I didn't have a chance to make it to a performance Saturday afternoon by Ozomatli at the Los Angeles County Museum of Art, where the band performed the top entries in a contest seeking the "The Corrido of L.A." But the lyrics to several of the corrido entries are posted on LACMA's website (under "submissions"), and they're worth perusing.
The contest, a joint project between LACMA and the University of Southern California, was held in honor of the centennial of the Mexican revolution. Students in grades 7 to 12 from throughout the city were asked to submit songs written in the traditional Mexican narrative ballad style, in any language, that best captured the essence of Los Angeles.
Not surprisingly, many of the corridos submitted dealt with immigration, itself a central theme of Los Angeles. One 11th-grader from Boyle Heights' Roosevelt High School wrote a song about last summer's tragic massacre of Central and South American migrants in the northern Mexican border state of Tamaulipas. Several others wrote about the experience of undocumented immigrants. More than one entry among the top ten dealt with "el sueño Americano," the American dream.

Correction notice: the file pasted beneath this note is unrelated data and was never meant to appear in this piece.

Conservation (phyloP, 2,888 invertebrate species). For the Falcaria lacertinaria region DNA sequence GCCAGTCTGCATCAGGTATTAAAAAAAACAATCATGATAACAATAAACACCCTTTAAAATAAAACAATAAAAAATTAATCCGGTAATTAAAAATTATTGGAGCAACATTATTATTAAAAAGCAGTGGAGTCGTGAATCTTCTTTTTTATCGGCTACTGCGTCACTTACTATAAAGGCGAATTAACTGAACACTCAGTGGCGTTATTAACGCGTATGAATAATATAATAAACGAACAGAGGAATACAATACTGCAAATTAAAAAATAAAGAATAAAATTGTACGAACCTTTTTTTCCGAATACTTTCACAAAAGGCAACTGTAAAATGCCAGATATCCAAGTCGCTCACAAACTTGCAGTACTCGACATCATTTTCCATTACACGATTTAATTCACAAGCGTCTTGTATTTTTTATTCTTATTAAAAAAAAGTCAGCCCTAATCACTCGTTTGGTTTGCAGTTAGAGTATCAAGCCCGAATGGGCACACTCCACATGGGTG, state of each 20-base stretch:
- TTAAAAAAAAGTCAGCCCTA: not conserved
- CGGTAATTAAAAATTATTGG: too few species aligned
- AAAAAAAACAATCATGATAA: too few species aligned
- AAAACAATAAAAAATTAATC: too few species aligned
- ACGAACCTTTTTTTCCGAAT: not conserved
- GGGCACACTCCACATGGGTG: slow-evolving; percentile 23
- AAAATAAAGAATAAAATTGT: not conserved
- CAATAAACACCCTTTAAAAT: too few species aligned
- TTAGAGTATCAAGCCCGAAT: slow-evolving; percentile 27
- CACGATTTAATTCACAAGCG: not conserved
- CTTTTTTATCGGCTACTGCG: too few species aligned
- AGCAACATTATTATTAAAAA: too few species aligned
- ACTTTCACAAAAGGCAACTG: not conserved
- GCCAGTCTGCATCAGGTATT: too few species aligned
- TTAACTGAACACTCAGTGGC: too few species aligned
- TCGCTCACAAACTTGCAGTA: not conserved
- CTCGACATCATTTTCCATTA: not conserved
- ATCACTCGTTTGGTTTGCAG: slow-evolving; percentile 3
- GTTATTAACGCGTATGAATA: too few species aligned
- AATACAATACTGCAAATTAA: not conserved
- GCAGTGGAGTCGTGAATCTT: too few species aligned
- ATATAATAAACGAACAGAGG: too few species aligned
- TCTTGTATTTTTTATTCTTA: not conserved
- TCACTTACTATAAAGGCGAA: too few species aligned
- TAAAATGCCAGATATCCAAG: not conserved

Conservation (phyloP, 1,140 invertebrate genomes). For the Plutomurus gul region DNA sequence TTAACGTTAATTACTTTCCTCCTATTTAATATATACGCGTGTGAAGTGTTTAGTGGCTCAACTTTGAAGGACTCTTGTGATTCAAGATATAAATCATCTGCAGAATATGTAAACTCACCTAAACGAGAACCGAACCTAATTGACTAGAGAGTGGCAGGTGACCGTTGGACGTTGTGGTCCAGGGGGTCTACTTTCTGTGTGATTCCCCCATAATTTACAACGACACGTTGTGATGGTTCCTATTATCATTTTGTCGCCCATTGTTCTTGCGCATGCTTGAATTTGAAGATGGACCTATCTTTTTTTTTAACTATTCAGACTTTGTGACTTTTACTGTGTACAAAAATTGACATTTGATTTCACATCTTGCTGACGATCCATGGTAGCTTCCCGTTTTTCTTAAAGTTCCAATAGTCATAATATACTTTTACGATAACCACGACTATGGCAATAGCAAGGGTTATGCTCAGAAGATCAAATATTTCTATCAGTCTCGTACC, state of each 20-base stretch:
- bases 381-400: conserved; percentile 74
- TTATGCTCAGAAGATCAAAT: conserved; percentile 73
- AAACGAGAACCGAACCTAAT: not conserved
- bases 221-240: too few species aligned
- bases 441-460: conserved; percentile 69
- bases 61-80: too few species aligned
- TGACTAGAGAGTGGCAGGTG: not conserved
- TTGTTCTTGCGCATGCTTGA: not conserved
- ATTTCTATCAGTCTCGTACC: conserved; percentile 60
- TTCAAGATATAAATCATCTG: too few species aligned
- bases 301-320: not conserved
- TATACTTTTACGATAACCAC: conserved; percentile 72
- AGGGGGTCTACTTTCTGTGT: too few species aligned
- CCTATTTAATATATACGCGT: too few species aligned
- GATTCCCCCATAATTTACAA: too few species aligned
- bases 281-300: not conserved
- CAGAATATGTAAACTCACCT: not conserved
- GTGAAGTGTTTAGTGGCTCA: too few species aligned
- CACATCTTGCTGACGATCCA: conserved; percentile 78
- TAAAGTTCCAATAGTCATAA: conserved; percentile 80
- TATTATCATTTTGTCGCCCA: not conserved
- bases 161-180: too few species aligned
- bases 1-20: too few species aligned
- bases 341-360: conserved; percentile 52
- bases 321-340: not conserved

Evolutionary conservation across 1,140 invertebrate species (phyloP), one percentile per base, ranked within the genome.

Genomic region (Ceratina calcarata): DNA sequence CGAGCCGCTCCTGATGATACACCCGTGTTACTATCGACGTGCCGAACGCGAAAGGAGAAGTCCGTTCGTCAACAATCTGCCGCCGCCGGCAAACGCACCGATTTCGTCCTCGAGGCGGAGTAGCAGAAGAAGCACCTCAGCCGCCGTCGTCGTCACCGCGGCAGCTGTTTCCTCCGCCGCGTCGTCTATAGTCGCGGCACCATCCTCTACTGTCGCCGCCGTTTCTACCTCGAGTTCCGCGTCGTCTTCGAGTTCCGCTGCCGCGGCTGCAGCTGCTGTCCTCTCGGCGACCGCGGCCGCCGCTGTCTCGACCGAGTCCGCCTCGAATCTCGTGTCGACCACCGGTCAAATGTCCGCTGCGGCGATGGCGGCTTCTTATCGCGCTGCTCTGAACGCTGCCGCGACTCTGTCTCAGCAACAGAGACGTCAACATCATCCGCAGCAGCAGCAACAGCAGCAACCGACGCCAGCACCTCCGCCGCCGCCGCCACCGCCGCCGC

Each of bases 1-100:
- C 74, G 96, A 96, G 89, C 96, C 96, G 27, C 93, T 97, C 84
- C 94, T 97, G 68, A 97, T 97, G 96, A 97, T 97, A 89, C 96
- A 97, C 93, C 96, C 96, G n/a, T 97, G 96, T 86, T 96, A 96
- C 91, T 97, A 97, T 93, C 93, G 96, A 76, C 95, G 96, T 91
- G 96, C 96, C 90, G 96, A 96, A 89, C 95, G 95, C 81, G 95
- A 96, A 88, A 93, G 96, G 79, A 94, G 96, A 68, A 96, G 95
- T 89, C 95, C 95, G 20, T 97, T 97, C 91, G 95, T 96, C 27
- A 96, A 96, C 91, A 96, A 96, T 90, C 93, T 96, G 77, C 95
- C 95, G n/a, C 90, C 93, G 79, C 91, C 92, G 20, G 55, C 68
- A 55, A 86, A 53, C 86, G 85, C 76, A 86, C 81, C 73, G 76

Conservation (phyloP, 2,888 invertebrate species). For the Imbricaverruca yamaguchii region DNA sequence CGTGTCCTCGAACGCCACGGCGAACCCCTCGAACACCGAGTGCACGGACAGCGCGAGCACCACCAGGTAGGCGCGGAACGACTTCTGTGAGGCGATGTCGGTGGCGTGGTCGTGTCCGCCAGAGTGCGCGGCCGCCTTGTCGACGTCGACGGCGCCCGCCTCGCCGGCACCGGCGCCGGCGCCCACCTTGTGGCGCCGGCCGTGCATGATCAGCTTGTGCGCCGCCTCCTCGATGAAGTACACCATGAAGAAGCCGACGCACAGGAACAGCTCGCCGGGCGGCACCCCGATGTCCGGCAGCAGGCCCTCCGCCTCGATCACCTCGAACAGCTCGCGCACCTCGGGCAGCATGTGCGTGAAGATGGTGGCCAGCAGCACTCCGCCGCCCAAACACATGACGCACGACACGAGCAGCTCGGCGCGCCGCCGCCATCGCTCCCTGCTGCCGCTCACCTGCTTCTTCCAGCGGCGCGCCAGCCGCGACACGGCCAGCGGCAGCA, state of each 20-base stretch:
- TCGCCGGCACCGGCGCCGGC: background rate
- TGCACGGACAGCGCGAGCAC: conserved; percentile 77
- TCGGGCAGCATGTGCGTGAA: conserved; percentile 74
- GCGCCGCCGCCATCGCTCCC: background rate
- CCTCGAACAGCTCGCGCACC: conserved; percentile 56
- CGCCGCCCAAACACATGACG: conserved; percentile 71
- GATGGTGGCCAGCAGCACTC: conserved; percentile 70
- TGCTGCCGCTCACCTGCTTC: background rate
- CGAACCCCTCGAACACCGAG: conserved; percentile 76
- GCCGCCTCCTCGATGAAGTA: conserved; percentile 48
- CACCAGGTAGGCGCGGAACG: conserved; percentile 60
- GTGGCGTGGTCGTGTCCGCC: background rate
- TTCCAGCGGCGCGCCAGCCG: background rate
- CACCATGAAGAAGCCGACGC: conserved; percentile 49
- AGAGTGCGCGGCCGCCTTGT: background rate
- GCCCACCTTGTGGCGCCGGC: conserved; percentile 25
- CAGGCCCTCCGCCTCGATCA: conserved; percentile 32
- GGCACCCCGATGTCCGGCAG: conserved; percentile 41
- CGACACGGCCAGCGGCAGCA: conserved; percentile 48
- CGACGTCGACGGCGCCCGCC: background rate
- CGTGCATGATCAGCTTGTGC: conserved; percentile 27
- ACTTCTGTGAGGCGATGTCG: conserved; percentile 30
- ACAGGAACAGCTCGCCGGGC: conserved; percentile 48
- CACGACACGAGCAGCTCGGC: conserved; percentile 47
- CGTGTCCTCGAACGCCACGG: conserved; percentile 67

Many entries, though not all, were in Spanish. Another Roosevelt student, Veronica Zelaya, submitted a song simply titled "Yo soy un ilegal," with lyrics that begin:
Yo soy un ilegal (I am an illegal)/que ha venido a luchar (who has come here to struggle)/para a mis padres ayudar (to help my parents)/y no se como empezar (and I don't know how to begin).
The narrator risks drowning in the "Río Bravo" (how the Rio Grande is referred to in Mexico), "Pero ni modo que hacer (but oh well, what else to do)/por un sueño americano (for an American dream).
Other entries dealt with similarly heavy topics, but not all. Saul Sandoval, a San Pedro High School student, submitted the "Corrido de Los Lakers:"
La noche 17 de Junio del año 2010 siempre voy a recordar (the night of June 17 of the year 2010 I will always remember)/los Lakers vencieron a los Celtics 83-79 (the Lakers beat the Celtics 83-79).
As the rules went, whatever best captures the essence of L.A.
There were roughly a hundred corridos submitted, said Ilona Katzew, curator and co-head of the Latin American art department for LACMA. In the end the contest resulted not in a single corrido theme song for the city, but "a wonderful multiplicity of corridos," Katzew said today.
"It gave students a forum to express their opinions and views about their city and their own personal relationship to it," she wrote in an e-mail. "What made the event so poignant is that all these voices were brought together for others to hear."
Previous posts have featured video of some of the entries.